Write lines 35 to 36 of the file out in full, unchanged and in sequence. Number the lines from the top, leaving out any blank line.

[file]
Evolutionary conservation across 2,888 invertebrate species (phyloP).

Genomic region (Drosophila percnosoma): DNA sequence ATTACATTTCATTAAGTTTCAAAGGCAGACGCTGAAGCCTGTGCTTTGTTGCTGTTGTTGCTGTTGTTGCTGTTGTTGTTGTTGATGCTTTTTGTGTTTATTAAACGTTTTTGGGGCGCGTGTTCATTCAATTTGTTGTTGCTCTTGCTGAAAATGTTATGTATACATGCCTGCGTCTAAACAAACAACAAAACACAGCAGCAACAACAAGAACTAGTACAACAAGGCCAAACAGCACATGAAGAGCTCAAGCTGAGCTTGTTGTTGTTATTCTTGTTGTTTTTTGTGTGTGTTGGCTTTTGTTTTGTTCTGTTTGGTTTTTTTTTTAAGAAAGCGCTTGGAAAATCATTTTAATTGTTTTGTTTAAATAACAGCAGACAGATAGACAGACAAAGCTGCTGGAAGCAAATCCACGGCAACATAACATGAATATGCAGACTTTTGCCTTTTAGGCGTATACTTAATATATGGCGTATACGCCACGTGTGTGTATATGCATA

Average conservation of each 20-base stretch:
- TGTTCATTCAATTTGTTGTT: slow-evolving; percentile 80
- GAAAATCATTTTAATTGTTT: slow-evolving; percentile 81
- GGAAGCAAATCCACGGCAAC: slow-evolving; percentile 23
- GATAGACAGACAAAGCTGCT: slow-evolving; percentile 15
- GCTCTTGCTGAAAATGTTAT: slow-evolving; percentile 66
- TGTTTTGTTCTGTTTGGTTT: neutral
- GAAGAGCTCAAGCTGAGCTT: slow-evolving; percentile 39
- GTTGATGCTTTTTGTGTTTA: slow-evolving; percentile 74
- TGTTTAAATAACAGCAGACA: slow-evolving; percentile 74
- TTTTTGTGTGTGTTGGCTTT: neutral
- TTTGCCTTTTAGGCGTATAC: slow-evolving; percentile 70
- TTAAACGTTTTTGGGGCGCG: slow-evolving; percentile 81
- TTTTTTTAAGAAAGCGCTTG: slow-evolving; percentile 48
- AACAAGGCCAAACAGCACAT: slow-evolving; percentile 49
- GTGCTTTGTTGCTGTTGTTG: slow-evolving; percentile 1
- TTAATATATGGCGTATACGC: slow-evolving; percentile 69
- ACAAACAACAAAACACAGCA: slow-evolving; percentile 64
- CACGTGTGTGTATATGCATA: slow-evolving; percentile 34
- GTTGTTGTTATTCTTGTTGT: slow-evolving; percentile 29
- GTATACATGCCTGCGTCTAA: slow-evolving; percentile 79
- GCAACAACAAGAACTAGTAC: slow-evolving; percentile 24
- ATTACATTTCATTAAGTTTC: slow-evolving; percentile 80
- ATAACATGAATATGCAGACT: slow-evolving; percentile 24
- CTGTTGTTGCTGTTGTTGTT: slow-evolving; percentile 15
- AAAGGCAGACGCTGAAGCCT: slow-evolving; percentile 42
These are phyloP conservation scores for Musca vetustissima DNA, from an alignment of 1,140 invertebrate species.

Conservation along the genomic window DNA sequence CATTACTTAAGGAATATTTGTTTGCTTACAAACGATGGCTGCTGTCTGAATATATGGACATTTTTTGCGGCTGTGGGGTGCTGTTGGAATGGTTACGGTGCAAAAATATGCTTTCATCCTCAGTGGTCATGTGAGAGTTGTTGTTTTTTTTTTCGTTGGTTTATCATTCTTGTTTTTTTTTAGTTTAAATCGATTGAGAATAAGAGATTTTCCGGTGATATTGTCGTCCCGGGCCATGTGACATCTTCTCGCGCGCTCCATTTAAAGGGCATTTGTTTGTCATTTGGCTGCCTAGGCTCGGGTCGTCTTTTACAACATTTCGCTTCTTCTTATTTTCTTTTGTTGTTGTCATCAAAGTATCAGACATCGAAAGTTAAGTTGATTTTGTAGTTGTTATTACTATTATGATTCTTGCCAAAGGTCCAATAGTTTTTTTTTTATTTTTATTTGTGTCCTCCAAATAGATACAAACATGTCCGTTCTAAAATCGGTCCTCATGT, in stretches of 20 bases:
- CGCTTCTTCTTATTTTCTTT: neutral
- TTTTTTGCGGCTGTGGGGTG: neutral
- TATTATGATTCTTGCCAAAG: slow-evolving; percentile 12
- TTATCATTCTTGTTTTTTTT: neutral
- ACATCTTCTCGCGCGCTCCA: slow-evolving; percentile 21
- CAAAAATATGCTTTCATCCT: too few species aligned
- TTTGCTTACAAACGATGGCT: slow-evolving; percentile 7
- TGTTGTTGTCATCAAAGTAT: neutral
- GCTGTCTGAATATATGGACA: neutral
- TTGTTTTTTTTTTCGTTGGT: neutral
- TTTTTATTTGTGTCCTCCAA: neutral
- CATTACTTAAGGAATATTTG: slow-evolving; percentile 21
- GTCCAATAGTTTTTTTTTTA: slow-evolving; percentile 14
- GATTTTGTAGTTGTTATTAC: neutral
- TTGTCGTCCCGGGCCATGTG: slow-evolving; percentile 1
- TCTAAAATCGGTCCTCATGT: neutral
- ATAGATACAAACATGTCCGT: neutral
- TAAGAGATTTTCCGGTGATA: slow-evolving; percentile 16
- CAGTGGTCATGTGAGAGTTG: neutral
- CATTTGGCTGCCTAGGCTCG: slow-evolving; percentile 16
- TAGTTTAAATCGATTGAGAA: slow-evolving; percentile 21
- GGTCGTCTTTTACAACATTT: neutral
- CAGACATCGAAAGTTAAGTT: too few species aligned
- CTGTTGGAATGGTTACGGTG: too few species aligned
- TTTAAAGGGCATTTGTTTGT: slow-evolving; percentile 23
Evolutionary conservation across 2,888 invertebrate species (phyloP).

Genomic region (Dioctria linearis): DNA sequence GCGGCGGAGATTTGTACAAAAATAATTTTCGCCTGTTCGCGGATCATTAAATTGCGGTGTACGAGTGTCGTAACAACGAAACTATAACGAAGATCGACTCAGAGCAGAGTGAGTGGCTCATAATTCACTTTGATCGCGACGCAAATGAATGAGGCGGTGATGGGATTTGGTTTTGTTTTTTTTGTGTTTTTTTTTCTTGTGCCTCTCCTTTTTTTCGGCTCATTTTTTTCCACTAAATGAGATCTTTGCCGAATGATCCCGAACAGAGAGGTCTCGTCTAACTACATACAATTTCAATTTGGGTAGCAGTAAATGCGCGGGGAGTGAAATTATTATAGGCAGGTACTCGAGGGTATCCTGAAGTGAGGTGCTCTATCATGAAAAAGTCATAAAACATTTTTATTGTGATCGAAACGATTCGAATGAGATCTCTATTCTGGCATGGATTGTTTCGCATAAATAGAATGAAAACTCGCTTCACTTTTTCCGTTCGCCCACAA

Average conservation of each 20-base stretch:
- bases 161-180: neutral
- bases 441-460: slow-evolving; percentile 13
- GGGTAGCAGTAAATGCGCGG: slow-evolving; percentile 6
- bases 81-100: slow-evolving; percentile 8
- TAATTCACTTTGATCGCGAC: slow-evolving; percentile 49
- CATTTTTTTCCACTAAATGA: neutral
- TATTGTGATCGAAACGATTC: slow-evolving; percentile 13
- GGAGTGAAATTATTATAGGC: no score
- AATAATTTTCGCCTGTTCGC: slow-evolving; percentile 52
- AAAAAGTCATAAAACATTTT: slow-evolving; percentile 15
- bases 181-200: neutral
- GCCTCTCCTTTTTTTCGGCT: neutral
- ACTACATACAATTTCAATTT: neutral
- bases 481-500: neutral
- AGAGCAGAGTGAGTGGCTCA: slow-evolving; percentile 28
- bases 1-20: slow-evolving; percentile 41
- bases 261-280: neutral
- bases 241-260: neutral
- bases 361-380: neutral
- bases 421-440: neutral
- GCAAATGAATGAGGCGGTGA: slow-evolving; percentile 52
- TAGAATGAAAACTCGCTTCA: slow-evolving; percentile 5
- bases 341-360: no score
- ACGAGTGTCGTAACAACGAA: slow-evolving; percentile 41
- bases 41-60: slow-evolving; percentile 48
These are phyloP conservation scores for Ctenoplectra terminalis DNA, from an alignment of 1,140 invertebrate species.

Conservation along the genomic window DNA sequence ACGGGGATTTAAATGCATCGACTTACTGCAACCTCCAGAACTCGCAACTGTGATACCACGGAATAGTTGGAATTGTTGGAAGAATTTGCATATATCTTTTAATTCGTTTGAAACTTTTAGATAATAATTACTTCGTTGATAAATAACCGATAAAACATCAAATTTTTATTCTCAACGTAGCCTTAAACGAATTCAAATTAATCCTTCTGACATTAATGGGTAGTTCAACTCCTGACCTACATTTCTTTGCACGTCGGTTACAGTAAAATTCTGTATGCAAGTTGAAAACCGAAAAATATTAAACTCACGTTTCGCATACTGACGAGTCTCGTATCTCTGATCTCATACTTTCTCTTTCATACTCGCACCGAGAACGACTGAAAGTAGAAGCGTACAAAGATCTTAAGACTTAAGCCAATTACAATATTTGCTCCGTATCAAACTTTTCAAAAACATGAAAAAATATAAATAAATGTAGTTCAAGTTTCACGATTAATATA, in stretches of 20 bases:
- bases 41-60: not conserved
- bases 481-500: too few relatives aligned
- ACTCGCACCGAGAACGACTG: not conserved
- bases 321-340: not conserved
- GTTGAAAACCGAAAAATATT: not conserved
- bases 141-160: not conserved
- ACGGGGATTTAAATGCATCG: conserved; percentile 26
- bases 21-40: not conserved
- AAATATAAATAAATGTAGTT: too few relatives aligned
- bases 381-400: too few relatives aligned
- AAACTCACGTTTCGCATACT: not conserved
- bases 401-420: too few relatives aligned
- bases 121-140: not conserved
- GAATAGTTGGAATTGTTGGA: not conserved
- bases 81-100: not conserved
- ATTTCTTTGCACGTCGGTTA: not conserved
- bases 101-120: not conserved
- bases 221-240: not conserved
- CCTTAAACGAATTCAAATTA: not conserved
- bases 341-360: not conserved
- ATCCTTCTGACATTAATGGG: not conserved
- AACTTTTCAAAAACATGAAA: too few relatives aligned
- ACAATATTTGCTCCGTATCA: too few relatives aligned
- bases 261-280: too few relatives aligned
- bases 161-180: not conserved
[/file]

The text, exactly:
- ACATCTTCTCGCGCGCTCCA: slow-evolving; percentile 21
- CAAAAATATGCTTTCATCCT: too few species aligned